Who wants to teach English anyway?

This is one of ten fun stories from ten years of travelling -  the rest are here.

When you travel, certainly on first trips it can be easy to be gung oh. ‘I’m just going to say yes to everything’ – ‘Yeah, it’ll be great I’m sure let’s do that.’ Usually, these are ill-conceived ideas, but the adventure of them offsets the fear and saves too much thought on the subject.

One such adventure was near the start of our first trip. We’d been in Chiang Mai in the north of Thailand learning some of the language. It wasn’t going so well as I’m not great at my own language, having a strong northern accent that often isn't understood even by English speakers. So learning other languages, though fun for me, never gets me past ordering bread.

After three weeks of being laughed at trying to speak a few words of Thai, it felt about time to leave. Thai is a tonal language with five tones and if you don’t’ get the tone right you’re saying a different word. So when I thought I was ordering a banana milk shake I was more likely telling someone that their mother was the daughter of a goat – not ideal.

The internet, magical as it is, threw up a suggestion for where we could go next. A camp at the top of a mountain near a town further north called Chiang Rai were looking for volunteer English teachers.

In exchange for teaching five days a week, they would give food for one of us and accommodation for the other.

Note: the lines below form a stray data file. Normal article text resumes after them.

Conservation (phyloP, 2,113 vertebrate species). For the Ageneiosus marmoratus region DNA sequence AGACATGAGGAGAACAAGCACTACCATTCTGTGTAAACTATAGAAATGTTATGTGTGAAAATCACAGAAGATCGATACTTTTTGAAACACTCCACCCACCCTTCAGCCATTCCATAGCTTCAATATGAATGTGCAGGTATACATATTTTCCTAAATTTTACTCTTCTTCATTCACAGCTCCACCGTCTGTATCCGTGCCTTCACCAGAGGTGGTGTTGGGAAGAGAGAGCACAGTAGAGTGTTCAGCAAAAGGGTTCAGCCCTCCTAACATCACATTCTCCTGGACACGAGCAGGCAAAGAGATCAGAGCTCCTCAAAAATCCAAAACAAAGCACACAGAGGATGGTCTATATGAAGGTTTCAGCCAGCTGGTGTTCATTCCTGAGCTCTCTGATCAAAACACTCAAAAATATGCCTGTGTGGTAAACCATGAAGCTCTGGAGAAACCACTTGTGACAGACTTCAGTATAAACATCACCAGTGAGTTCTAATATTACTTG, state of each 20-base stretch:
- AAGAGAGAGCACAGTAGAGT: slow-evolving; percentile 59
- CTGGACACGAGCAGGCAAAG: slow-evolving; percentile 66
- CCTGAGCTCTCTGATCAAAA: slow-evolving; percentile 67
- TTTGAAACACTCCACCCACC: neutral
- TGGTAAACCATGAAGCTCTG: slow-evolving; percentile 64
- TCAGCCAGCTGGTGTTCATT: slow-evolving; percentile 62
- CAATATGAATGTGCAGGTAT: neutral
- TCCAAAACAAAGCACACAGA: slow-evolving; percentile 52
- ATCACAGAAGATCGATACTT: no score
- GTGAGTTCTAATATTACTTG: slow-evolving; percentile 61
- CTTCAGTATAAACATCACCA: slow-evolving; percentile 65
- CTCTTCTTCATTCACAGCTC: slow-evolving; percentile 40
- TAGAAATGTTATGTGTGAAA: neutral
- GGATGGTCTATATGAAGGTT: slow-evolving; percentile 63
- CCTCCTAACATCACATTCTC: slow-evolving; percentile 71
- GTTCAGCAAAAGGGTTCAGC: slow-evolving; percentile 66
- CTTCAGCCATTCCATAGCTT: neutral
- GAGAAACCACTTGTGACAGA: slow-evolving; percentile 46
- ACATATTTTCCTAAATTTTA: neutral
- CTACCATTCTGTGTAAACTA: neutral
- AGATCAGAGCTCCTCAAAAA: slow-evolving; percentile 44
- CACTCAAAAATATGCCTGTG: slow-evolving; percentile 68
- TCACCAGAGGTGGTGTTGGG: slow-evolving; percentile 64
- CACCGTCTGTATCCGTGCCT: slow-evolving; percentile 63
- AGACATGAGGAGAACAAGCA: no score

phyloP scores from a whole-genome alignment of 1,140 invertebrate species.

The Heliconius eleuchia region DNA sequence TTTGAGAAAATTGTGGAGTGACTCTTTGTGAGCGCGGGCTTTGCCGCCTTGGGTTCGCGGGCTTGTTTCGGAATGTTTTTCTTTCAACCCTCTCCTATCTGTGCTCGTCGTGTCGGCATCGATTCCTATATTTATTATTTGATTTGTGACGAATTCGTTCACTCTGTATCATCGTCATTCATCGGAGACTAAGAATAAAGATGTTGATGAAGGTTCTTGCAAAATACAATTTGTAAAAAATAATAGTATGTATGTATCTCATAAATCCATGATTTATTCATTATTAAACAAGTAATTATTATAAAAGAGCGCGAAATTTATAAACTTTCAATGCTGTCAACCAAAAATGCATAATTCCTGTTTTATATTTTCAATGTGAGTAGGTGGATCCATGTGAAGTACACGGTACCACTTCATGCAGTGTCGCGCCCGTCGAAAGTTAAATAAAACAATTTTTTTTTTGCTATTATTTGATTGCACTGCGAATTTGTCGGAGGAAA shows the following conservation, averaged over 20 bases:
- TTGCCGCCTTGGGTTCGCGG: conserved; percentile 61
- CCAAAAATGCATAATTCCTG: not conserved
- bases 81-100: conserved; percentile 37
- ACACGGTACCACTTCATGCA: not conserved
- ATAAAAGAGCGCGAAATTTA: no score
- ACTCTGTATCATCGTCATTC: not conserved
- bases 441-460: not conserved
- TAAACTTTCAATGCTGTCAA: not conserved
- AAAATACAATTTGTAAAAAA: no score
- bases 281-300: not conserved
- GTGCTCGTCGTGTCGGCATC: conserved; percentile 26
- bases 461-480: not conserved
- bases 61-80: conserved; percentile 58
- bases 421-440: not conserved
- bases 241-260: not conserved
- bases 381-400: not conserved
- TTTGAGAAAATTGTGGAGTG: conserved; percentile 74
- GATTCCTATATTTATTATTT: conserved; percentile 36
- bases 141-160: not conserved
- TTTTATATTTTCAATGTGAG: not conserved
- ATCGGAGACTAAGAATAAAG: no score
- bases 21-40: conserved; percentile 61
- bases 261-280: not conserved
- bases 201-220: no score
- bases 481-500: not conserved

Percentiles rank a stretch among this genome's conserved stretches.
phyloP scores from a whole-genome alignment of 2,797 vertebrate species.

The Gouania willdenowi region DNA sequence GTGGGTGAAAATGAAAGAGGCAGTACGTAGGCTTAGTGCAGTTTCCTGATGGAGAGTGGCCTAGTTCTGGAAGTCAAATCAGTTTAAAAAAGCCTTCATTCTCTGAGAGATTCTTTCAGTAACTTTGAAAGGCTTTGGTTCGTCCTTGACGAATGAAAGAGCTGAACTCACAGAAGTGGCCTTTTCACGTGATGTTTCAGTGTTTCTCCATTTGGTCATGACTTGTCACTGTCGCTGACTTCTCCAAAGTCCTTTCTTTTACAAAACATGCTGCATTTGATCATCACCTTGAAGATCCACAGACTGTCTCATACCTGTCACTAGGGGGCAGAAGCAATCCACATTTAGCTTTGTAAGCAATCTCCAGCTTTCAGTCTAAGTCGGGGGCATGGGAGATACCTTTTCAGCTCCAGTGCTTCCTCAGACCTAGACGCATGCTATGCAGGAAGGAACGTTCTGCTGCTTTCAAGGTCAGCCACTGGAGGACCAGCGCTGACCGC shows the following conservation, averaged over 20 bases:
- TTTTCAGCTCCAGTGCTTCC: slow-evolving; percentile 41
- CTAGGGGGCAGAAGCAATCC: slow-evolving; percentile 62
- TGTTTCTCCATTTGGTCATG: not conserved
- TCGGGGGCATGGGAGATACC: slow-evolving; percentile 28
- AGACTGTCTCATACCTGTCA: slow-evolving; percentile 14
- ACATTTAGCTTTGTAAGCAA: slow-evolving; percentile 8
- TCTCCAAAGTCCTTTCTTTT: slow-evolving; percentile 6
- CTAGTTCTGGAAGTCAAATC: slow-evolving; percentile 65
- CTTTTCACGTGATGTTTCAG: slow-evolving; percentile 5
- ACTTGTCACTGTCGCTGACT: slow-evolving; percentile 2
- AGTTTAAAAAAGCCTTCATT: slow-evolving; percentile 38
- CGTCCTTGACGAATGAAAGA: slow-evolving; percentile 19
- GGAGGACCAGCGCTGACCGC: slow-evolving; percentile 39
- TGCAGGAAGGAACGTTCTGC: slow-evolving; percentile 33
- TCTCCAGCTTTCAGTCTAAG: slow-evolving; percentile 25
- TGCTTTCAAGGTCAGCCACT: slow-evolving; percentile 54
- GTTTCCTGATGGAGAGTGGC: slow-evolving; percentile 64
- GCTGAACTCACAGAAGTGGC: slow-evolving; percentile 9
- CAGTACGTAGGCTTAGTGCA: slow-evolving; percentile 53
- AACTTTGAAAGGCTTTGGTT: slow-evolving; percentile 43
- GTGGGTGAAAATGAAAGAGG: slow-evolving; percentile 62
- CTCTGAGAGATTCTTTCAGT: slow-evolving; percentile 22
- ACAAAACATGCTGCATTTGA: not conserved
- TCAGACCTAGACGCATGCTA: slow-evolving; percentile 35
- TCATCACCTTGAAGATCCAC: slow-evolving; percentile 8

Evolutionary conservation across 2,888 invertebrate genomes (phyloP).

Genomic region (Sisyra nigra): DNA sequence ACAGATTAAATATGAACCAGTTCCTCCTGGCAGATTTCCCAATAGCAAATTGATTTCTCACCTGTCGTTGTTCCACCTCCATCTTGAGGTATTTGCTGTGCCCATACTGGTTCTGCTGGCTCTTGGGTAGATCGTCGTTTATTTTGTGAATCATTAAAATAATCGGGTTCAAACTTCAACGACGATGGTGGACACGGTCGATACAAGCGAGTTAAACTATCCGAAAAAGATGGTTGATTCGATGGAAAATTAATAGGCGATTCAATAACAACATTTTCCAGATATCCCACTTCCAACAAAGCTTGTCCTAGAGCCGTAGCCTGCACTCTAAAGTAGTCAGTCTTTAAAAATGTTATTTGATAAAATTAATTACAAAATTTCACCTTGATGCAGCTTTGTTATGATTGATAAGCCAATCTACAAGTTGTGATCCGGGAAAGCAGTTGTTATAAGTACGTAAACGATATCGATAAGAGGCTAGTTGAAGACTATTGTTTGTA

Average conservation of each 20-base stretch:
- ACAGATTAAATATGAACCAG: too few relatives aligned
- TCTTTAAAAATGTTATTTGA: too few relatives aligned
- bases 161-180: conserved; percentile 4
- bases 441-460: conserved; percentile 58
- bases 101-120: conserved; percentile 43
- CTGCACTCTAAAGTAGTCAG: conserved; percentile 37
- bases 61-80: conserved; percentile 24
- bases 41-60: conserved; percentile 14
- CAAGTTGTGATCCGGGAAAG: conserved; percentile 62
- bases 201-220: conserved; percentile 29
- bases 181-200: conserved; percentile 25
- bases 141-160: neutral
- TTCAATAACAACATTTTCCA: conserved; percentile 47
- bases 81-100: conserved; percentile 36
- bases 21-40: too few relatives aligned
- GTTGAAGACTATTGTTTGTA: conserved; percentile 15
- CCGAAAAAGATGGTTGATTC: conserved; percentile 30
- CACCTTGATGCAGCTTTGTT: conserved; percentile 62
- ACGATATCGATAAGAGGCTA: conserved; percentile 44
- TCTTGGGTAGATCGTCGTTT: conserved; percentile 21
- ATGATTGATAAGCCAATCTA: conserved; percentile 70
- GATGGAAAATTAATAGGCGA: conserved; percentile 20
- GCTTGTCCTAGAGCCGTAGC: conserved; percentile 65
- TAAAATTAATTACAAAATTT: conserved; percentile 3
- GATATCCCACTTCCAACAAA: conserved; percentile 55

At the time this seemed like a fair deal though after a few years more travel we’ve realised that it’s not good to under value your skills.

The jungles in Thailand

Neither Alex nor I had taught English before, we hadn’t done the coveted TEFL course and we had no idea what they actually wanted from us at the school. A couple of emails backwards and forwards with the Chief of the camp and though we didn’t know much more than a meeting point for the school, we set off anyway.

I have to say that we weren’t going in completely blind to teaching, I’d already taught counselling at university at this point and did know about class planning and structuring sessions. Plus, I always work on the idea that if I don’t know how to do something the internet will explain all.

Chiang Rai turned out to be the poor cousin of Chiang Mai though with far less tour touts and gap year travellers it was a more chilled and relaxed affair.

We met a friendly Thai man called Nam who took our bags, threw them in the back of a 4x4 and we set off with him for the camp.